Saturday, April 21, 2012
Since yesterday was 4/20 which is National Marijuana Day, a (in my opinion) misguided and naive celebration of escape disguised as some sort of libertarian statement about choice, I thought I would use the occasion to suggest that 4/20 be renamed National Boredom Day. I am not going to get into a discussion of controlled use of pot, or alcohol or other drugs or whether pot is a gateway drug that can lead to addiction. But I am going to think about hard core addiction...
Addicts who relapse frequently sometimes seem superficially better than the last relapse but their motivation for trying to get clean again is often more for a break from the mess of their lives rather than to lose the habit. Rarely does a relapsing addict have a sober network and the answer is a common one: "same friends but they support me" which I take to mean "same old drinking and drugging crowd who I need a break from every once in a while and then when I feel like getting high again welcome me back with open arms". In contrast are those in recovery who have lost the old friends and connected with new sober friends. They may still have a reservation to use in the future but they have the tools to avoid picking up again.
So this got me thinking. How about: "Banish the Boredom - I love getting high so why am I trying to get clean and what in the world am I going to devote my life to instead?" Addicts like getting high, addiction and the life is their entire world, their primary relationship is with their drink or drug - they love Mr. or Mrs. Smirnoff (or whatever their drug is) more than anyone. (Addicts, like any parent, love their kids and they (just like non-addict parents say and sincerely believe) that they would take a bullet for their kids but the active addict parent, sadly, is the bullet. But the parent in recovery gives their child the incredible gift of real pride). So to just take the drugs and the life style away without some other sense of purpose or meaning is not likely to work. On the other hand, each day clean brings gratitude and a sense of accomplishment and a discovery that (and this may be a spiritual idea) being ordinary is extraordinary. (Not sure about any of that but it seems right).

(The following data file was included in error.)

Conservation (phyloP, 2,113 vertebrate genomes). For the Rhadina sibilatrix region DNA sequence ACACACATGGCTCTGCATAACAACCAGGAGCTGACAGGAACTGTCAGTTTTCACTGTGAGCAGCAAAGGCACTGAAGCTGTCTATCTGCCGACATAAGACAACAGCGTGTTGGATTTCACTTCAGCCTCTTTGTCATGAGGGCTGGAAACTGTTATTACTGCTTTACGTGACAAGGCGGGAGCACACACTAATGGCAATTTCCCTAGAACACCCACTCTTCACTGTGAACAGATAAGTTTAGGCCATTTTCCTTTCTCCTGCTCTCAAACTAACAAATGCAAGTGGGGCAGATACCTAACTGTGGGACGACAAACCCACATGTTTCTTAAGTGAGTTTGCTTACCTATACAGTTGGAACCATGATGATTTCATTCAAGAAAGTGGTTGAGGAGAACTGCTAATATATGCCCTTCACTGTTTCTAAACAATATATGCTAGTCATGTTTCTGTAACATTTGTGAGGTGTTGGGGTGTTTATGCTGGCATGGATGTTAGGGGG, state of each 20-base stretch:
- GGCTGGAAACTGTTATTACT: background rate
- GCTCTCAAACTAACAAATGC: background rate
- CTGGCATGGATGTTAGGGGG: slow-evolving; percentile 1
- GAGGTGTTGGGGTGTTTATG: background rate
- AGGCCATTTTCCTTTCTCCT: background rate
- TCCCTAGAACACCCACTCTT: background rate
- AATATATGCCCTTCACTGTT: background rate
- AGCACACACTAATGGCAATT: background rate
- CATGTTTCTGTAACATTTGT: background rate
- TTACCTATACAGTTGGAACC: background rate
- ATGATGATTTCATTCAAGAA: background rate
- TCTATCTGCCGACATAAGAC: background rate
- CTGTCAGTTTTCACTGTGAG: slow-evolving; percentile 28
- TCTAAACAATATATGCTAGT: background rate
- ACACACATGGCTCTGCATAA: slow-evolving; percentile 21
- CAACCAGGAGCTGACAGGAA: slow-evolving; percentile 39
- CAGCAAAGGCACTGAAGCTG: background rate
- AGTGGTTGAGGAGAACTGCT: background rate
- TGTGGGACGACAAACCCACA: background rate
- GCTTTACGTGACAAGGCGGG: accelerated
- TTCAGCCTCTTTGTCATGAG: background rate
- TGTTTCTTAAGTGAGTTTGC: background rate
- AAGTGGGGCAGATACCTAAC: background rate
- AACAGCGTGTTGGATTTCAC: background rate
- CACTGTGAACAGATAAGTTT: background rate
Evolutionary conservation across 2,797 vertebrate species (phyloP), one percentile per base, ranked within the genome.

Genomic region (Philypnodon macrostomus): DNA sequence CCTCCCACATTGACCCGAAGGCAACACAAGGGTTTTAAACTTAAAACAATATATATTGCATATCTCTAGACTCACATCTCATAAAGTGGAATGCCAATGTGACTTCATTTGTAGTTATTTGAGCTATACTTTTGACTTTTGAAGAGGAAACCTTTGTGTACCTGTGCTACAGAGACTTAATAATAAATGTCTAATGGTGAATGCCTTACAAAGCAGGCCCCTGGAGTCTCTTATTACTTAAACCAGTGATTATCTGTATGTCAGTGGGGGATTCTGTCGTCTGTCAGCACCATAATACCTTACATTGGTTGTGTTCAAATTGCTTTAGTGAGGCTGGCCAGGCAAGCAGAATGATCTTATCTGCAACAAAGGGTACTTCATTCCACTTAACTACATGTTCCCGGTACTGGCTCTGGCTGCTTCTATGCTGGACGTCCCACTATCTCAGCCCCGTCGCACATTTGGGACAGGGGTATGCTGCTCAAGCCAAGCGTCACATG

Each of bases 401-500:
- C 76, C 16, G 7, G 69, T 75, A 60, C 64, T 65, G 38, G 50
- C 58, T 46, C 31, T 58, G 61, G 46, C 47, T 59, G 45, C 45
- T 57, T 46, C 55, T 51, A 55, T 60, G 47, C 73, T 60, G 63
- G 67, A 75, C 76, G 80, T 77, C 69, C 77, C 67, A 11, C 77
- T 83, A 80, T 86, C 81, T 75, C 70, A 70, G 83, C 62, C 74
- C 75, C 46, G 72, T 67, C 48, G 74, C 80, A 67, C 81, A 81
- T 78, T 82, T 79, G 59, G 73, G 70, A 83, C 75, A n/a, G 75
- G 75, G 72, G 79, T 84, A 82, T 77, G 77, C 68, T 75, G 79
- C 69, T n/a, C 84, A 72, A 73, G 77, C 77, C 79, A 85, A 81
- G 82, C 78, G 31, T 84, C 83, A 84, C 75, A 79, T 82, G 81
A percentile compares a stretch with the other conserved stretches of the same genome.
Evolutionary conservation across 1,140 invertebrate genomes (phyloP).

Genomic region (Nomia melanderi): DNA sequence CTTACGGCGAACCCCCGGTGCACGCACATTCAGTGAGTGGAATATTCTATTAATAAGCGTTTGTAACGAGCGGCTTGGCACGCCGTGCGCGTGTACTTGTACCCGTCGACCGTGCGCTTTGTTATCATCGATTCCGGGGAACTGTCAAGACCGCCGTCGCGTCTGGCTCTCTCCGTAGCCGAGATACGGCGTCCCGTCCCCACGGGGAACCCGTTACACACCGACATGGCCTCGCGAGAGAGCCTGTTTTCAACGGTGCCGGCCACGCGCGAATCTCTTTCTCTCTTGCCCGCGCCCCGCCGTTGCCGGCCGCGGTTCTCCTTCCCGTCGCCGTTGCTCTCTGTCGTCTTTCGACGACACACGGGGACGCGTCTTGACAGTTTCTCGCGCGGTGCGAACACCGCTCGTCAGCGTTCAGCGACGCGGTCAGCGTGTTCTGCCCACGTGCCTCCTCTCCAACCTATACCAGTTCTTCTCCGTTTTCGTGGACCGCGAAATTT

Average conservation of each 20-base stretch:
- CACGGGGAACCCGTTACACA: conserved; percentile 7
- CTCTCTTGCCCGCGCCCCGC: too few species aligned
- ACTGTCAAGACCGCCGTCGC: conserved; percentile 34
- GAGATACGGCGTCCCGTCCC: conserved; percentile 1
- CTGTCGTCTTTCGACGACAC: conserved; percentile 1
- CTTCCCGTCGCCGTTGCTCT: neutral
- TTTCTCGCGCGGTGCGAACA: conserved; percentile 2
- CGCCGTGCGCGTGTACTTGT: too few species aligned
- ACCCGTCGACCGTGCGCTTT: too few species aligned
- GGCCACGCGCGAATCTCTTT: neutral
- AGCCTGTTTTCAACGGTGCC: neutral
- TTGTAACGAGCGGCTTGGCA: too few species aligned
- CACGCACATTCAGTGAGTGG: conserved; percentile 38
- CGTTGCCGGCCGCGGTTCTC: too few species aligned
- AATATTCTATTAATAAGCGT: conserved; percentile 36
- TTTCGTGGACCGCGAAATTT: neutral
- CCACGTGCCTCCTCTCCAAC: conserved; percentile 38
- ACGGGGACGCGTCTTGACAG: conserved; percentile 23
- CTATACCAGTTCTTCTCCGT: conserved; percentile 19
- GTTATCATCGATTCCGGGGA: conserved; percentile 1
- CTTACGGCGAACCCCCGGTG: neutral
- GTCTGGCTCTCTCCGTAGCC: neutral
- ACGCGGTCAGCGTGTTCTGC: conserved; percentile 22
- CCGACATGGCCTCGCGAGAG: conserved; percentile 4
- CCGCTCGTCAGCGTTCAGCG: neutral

I think, at least initially, recovery often begins by filling the newly created void with a commitment to sobriety, a new - selfish - full time job (maintaining sobriety) - the hub of the bicycle wheel, the center of a sober network. (I use the word selfish intentionally because it is one of the skills addicts bring to the table. Getting high is about as selfish an activity as there is. Also about as self destructive. So channelling that selfishness towards putting sobriety first even if that means not doing what family, friends, job, etc. want or expect (rebelliousness is another common trait so not doing what is expected can also come in handy if channelled) seems like a positive redirection of inherent abilities.
I am often struck by how bored addicts seem in between highs. Here they are fighting for their lives and yet they seem like they could care less, just get through the down time until they can get high again. I think that goes to a big issue - life is boring - especially to selfish, stimulation craving, self centered humans who are in physical and/or emotional pain (i.e., most people - which is, in part, why I think drugs and drinking are so prevalent). Maybe Nancy Reagan was not entirely wrong when she said "Just Say No" but that seems like a result not a solution. Maybe it's more about "Banish the Boredom".